Edited by ConcordAntman, July 10 2018 - 5:02 AM.


#5 Offline Serafine - Posted July 10 2018 - 6:05 AM

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if you don't want to mess around with mold and water getting low in a test tube go the Founding nest way

My Camponotus barbaricus lived in their test tube for over half a year and there was zero mold. They have water tubes attached to their nest that have been there for over a year and still have zero mold.

My Solenopsis fugax are still nesting in the same tube they founded in about 2 years ago (it has run dry by now but they seem to water it on their own) and there's still no mold.

 

You don't need a founding formicarium, test tubes are fine (and much cheaper as well). If anything dumping the queen out of her tube into a tiny nest will stall development and in the worst case even destroy part of the brood.

There is only a tiny number of ant species that actually need a special setup (like Myrmecocystus which need ceiling space for their repletes to grab on), if you don't have any of those save your money and better invest it into a proper setup cause that's an investment that will actually pay off.


Edited by Serafine, July 10 2018 - 6:16 AM.

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Welcome to Lazy Tube - My Camponotus Journal

#6 Offline CoolColJ - Posted July 10 2018 - 6:16 AM

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if you don't want to mess around with mold and water getting low in a test tube go the Founding nest way

My Camponotus barbaricus lived in their test tube for over half a year and there was zero mold. They have water tubes attached to their nest that have been there for over a year and still have zero mold.

My Solenopsis fugax are still nesting in the same tube they founded in about 2 years ago (it has run dry by now but they seem to water it on their own) and there's still no mold.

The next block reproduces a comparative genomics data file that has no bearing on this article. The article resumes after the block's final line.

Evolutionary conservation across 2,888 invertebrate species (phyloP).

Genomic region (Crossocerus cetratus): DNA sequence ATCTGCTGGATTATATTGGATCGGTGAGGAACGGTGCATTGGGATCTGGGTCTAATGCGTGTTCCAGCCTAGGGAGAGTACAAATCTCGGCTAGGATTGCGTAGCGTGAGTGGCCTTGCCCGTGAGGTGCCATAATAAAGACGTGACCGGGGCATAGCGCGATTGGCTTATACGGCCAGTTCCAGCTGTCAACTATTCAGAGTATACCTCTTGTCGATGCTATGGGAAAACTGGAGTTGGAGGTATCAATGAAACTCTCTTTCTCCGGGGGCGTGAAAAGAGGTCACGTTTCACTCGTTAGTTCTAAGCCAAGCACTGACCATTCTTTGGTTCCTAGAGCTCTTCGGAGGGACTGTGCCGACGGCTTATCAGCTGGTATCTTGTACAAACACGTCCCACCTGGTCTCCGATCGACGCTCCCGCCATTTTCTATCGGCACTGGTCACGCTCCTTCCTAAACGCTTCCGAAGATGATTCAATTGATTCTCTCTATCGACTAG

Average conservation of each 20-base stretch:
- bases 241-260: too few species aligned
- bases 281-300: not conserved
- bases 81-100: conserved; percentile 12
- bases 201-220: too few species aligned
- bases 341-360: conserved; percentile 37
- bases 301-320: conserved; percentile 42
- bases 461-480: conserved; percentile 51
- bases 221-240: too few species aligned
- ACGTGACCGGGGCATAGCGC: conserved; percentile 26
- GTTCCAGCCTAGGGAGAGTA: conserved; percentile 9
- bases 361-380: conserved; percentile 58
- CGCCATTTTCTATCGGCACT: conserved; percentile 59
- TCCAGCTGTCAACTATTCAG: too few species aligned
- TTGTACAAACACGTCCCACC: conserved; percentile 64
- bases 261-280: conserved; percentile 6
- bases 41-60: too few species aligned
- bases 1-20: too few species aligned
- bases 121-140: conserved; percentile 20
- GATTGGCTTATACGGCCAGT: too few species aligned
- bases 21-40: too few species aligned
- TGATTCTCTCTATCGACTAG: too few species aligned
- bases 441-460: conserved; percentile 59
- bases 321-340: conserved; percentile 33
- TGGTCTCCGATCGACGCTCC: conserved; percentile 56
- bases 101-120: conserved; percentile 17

You don't need a founding formicarium, test tubes are fine (and much cheaper as well). If anything dumping the queen out of her tube into a tiny nest will stall development and in the worst case even destroy part of the brood.

There is only a tiny number of ant species that actually need a special setup (like Myrmecocystus which need ceiling space for their repletes to grab on), if you don't have any of those save your money and better invest it into a proper setup cause that's an investment that will actually pay off.

 

 

 

Maybe you have special water and super clean ants, but none of my ants have been mold free, especially Pheidole ants which are super messy ants by nature.

Even my Pheidole queens, which have no eggs or brood, have mold growing on their test tubes after a few months.

Perhaps the ant poo creates the mold. Well you certainly can't force the ants not to poo near the cotton :)

 

In my very first colony, Camponotus humilior, one of the nanitic workers was born deformed and was eaten by all, her remains were left on the cotton, and the cotton started to turn red.

You can find the thread here.

So you certainly can't control things like that.

 

For me changing test tubes when the water runs out or from mold is always super stressful for me and my ants, only my I.bicknelli colony moved themselves no problems.


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Current ant colonies -
1) Opisthopsis Rufithorax (strobe ant), Melophorus Sp1. (furnace ant) red and black, Melophorus sp2. black and orange
9mm queen red head Phediole sp, 7mm queen all black Phediole, 2x Phediole sp. red head/black body 8mm queens
Polyrhachis rufifemur and femorata, Camponotus suffusus and humilior
Journal = http://www.formicult...sp-furnace-ant/